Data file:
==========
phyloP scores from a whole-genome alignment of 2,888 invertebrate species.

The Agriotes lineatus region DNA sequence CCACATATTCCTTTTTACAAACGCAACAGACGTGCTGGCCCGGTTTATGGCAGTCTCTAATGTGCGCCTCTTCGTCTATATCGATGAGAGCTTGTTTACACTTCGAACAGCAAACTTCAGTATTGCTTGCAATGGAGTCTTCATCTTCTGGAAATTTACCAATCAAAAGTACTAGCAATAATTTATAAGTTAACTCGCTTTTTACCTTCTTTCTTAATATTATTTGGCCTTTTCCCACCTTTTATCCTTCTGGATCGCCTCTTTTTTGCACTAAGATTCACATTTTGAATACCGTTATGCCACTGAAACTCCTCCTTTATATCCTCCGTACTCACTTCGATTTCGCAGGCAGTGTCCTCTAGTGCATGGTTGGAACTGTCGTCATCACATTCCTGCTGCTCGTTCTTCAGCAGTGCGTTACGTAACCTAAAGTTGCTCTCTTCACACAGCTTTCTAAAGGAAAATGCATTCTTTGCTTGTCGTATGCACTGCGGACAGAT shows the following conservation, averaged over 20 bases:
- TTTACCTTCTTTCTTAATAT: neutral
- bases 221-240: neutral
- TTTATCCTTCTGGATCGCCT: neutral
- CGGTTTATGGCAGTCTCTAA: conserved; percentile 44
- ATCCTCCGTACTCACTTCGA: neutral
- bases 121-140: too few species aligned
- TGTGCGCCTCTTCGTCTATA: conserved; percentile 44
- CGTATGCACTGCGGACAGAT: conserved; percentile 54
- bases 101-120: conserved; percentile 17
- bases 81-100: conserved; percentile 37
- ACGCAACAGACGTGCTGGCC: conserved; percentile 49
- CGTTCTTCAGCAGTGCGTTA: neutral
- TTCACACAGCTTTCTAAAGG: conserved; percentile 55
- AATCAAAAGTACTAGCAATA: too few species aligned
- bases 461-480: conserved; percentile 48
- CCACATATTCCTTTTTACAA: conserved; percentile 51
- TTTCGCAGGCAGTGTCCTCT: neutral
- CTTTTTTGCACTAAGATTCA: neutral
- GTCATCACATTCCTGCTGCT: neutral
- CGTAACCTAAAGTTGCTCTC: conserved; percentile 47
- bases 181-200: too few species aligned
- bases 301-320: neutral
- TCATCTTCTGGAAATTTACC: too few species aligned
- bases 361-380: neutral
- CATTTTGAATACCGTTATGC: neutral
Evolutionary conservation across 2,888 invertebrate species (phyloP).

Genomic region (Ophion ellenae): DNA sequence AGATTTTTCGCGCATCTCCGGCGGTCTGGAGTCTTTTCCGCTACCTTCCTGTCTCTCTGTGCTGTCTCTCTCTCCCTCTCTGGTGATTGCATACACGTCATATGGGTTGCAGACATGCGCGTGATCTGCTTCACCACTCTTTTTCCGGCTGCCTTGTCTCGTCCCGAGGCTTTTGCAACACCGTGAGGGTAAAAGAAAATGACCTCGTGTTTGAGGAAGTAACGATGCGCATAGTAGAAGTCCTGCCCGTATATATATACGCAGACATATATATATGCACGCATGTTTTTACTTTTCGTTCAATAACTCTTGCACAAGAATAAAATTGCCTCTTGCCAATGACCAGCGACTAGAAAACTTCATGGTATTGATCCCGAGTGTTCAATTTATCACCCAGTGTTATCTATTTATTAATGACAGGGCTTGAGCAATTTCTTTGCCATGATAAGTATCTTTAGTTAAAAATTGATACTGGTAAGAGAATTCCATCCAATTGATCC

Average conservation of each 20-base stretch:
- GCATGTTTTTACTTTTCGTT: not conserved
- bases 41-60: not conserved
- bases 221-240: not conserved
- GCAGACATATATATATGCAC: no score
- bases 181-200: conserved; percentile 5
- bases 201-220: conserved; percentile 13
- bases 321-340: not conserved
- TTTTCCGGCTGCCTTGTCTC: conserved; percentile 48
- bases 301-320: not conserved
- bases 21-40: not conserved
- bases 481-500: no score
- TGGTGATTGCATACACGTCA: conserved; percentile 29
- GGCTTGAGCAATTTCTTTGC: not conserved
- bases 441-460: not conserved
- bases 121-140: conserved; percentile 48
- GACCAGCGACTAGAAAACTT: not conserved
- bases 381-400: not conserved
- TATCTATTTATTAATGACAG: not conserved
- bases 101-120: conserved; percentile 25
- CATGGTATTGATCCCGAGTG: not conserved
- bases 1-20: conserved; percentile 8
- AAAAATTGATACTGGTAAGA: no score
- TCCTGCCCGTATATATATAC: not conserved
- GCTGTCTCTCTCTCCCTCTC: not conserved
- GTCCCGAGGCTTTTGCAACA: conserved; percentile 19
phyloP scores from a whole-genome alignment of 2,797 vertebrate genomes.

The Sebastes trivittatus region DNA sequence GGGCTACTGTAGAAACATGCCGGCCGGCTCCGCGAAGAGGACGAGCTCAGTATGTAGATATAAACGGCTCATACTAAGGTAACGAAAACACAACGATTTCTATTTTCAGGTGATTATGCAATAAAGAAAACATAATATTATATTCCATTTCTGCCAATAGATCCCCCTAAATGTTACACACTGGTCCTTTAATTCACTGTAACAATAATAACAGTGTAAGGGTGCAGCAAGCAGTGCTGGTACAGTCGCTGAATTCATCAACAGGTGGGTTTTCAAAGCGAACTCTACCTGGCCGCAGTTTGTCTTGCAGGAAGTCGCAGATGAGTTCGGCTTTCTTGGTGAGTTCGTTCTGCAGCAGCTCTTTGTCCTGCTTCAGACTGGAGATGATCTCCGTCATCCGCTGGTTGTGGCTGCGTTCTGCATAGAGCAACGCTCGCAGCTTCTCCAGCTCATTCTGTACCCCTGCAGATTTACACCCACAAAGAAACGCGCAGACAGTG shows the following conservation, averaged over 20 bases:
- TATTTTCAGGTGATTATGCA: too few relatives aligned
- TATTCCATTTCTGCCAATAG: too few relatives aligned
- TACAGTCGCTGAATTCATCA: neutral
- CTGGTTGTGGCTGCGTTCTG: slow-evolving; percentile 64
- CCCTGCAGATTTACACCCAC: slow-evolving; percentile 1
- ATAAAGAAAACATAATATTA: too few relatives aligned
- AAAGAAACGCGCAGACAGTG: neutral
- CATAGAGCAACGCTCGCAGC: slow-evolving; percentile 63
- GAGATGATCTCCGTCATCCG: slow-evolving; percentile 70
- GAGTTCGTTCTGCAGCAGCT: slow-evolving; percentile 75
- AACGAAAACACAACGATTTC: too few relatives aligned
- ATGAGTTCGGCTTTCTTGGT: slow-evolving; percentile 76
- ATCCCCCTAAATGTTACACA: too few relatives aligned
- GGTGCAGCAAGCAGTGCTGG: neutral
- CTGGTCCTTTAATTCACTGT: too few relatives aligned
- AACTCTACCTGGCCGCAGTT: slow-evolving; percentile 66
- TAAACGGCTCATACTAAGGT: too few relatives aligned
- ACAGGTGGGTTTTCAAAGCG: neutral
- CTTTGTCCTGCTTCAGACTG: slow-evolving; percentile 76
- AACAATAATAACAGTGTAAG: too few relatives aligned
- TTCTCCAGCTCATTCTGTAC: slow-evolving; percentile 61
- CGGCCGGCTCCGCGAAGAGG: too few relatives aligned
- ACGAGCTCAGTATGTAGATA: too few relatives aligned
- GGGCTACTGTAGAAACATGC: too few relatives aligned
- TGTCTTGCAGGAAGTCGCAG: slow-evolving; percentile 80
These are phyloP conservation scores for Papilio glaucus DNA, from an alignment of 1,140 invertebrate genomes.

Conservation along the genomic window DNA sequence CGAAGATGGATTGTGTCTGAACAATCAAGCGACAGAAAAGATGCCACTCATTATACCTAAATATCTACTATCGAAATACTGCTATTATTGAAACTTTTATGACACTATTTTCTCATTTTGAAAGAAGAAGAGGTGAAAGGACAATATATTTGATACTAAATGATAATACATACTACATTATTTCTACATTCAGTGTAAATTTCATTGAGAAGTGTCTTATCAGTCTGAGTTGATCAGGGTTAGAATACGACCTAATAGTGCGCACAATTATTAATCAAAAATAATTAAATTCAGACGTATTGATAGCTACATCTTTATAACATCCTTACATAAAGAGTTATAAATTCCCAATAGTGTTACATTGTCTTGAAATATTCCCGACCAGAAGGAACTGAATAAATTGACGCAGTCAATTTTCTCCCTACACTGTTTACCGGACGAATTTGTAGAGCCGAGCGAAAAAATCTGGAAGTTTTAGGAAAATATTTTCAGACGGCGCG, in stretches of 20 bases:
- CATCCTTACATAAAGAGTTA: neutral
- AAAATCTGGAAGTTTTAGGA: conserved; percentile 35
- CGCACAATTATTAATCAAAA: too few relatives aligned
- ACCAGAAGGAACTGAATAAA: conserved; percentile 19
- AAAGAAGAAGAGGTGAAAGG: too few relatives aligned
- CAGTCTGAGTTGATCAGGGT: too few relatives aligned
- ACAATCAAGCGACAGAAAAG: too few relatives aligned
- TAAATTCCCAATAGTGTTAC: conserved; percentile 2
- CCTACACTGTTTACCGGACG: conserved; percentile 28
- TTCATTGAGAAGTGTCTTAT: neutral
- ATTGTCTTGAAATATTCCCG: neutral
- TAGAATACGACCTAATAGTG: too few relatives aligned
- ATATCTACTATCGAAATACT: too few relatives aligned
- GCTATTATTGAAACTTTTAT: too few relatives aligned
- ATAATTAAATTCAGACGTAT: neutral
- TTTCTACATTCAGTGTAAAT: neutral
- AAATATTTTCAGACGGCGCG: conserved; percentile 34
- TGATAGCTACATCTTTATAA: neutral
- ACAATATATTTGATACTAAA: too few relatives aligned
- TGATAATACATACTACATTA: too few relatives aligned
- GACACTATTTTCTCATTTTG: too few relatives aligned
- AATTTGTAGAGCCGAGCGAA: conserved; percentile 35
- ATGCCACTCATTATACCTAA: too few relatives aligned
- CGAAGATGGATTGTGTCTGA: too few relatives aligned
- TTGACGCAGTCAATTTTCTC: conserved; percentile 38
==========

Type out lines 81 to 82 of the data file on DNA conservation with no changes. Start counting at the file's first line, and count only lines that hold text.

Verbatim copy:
- GGGCTACTGTAGAAACATGC: too few relatives aligned
- TGTCTTGCAGGAAGTCGCAG: slow-evolving; percentile 80